A close adviser to President Bill Clinton on social issues, Wilson writes that the perpetual failure to get and hold steady work, low wages, the flight of positive role models from the neighborhoods and the lack of viable community networking have eroded moral standards. As these conditions persist, the sense of powerlessness widens and deepens. The result is that irrational, self-destructive behavior and lifestyles and negative attitudes become the norm.
In time, these pathologies assume a life of their own.
The greatest tragedy is the perception of the family. In a recent New York Times Magazine article, also published in this newspaper, Wilson made this point by comparing inner-city blacks and other groups, especially Mexicans, who come to the U.S. with a solid commitment to the traditional family unit, who view men as the main wage earner. Although Mexicans may accept the extra-marital affairs of men, single pregnant women are "a source of opprobrium, anguish or great concern." Parents of the pregnant woman and those of her lover pressure the couple to marry.
"The family norms and behavior in inner-city black neighborhoods stand in sharp contrast," Wilson writes. "The relationships between inner-city black men and women, whether in a marital or non-marital situation, are often fractious and antagonistic. Inner-city black women routinely say that black men are hopeless as either husbands or fathers and that more of their time is spent on the streets than at home.
"The (black) men in the inner city generally feel that it is much better for all parties to remain in a non-marital relationship until the relationship dissolves rather than to get married and then have to get a divorce."
In When Work Disappears, Wilson maintains that a culture of poverty has been most destructive in employment. Work "constitutes a framework for daily behavior and patterns of interaction because it imposes disciplines and regularities," he writes. "The fact that blacks reside in neighborhoods and are engaged in social networks and households that are less conducive to employment than those of other ethnic and racial groups in the inner city clearly has a negative effect on their search for work. In the eyes of employers . . . these differences render inner-city blacks less desirable as workers, and therefore many are reluctant to hire them."
Currently, St. Petersburg officials are asking the federal government for $28-million for an anti-poverty effort. The bulk of it will be wasted, however, if plans ignore a culture of poverty, especially the harmful effects of poor employability skills. Tough conditions, including specific outcomes, should be placed on groups and agencies wanting to participate.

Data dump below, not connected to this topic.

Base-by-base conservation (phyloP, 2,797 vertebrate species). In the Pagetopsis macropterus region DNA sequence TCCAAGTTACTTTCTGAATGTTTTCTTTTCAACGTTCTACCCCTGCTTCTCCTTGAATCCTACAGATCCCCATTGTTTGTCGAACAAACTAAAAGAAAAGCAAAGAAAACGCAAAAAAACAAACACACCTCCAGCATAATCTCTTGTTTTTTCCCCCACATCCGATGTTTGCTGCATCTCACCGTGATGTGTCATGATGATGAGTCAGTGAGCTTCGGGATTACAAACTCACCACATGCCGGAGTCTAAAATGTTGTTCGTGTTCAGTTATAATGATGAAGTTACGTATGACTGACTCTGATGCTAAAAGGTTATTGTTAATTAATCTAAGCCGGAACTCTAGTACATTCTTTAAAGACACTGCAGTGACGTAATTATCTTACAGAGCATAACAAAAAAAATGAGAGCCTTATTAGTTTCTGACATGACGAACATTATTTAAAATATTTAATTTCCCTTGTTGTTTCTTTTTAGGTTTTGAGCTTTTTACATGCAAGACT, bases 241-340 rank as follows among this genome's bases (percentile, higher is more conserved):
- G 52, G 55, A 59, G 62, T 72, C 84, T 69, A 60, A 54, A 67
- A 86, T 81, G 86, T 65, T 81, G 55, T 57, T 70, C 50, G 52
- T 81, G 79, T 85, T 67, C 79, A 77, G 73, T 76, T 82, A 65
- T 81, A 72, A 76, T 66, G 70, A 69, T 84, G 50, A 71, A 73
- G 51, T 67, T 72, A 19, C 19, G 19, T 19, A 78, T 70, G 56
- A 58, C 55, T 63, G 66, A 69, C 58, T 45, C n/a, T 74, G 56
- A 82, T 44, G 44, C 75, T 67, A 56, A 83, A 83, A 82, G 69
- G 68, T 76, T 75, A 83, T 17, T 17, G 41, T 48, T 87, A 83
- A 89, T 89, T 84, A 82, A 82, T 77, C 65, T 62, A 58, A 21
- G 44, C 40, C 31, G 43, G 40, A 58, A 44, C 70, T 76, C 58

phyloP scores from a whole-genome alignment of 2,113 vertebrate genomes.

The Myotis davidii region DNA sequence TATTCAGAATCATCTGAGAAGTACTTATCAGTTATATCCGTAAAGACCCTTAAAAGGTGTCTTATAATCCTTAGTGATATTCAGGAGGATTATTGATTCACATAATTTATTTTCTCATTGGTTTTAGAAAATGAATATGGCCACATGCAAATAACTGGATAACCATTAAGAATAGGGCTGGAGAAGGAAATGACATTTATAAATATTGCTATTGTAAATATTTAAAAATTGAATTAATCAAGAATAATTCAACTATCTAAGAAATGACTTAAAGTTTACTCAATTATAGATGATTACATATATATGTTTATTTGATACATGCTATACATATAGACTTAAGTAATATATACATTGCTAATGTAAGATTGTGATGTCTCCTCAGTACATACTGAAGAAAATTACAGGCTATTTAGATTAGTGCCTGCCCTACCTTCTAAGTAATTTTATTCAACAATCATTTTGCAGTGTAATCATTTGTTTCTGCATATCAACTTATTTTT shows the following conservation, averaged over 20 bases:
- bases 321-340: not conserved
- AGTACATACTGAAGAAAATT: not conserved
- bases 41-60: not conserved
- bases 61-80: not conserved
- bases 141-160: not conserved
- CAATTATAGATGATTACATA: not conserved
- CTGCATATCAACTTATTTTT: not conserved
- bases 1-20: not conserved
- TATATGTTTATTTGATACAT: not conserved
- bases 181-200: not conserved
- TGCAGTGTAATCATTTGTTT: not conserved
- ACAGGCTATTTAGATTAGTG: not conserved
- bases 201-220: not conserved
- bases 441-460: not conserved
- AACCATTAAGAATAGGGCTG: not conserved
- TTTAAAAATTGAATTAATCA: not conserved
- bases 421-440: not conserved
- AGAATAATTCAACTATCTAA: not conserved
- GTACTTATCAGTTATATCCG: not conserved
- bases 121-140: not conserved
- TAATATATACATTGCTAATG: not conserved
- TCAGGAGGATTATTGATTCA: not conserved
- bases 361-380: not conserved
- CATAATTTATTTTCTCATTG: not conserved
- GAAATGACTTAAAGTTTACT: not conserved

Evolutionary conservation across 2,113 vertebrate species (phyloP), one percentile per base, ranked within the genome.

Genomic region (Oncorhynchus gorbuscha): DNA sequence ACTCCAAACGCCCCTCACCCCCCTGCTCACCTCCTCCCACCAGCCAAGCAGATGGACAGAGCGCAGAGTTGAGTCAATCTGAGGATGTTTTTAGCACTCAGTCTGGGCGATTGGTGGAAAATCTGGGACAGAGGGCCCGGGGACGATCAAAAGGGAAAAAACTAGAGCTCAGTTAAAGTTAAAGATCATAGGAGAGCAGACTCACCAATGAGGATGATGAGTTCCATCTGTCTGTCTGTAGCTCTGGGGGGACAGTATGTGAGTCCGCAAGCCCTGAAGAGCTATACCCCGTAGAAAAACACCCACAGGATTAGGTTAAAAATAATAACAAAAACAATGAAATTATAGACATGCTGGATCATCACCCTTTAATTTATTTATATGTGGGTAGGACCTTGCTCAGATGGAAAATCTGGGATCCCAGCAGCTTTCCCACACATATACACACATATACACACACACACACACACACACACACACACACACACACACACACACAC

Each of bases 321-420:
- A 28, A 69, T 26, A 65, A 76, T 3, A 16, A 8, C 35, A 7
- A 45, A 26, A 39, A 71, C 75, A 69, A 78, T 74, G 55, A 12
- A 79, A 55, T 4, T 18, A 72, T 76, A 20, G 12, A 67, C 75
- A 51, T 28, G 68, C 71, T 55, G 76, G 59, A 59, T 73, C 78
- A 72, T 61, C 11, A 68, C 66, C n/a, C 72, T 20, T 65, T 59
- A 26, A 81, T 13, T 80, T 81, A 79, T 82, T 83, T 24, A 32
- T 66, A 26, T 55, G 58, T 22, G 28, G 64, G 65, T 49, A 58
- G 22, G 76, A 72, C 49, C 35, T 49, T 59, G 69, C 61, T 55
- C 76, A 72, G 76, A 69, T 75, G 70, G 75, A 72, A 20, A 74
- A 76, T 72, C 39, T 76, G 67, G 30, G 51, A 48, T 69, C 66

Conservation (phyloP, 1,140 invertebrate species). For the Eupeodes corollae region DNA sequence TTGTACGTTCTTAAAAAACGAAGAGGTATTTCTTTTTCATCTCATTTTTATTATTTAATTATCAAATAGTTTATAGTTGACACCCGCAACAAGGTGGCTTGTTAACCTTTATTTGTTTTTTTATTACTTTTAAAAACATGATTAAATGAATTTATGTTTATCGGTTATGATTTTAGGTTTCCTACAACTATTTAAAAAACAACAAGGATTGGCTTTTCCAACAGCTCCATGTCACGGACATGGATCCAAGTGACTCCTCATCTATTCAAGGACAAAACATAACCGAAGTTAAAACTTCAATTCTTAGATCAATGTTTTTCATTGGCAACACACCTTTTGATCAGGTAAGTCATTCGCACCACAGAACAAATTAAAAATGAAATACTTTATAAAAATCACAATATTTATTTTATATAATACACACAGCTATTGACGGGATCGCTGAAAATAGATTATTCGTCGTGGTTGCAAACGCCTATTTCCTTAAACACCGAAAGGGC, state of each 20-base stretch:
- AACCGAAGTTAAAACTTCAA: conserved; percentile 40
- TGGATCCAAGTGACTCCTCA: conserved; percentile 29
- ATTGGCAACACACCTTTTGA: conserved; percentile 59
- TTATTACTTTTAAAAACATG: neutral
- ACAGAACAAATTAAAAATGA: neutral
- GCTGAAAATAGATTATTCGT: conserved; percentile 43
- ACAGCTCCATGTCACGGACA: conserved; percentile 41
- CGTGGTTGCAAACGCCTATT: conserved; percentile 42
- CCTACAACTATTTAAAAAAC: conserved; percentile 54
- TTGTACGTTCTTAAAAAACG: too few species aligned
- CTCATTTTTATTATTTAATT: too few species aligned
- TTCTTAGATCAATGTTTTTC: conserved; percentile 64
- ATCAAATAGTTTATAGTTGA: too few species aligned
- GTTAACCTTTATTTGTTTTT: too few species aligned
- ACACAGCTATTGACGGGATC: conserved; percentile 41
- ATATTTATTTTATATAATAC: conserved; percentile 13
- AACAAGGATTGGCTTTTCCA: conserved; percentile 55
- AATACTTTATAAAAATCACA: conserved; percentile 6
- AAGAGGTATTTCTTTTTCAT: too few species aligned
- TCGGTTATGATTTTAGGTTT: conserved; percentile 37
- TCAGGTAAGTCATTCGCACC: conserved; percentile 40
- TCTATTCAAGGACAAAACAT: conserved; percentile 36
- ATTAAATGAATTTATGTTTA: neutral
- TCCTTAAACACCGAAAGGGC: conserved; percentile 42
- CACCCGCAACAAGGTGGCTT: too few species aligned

Officials also should consider some of Wilson's proposed solutions to the inequalities threatening inner cities. As a first step, the mayor and others should establish public-private partnerships that have real, not token, long-term goals to fight poverty.
City and school authorities should create policies that require youngsters to perform at high levels before they can receive diplomas. And black students should be taught to encourage one another to meet these high standards. "Students who meet high standards are not only prepared for work but they are also ready for technical training and other kinds of post-secondary education," Wilson said.
The $28-million certainly should include plans to improve child care in the area so that parents, many of them single moms, can afford to work and buy health insurance at the same time. Private and public institutions could jointly begin to solve this serious problem.
Above all else, though, officials should confront the problems associated with a culture of poverty. Far too many parents in the riot zone have poor parenting skills. Leaders should establish programs to deal with this problem.
Although the mayor and the commission should listen to the U.S. Commission on Civil Rights, they would be smart to look next door and seek the wisdom of people such as Johnnie Mack, a 70-year-old neighborhood leader, who understands a culture of poverty.
"All I can say for the neighborhood is that parents, they need to get up and teach their children to have respect for the law and respect for themselves," she told the St. Petersburg Times. "You got to respect yourself before you can respect someone else."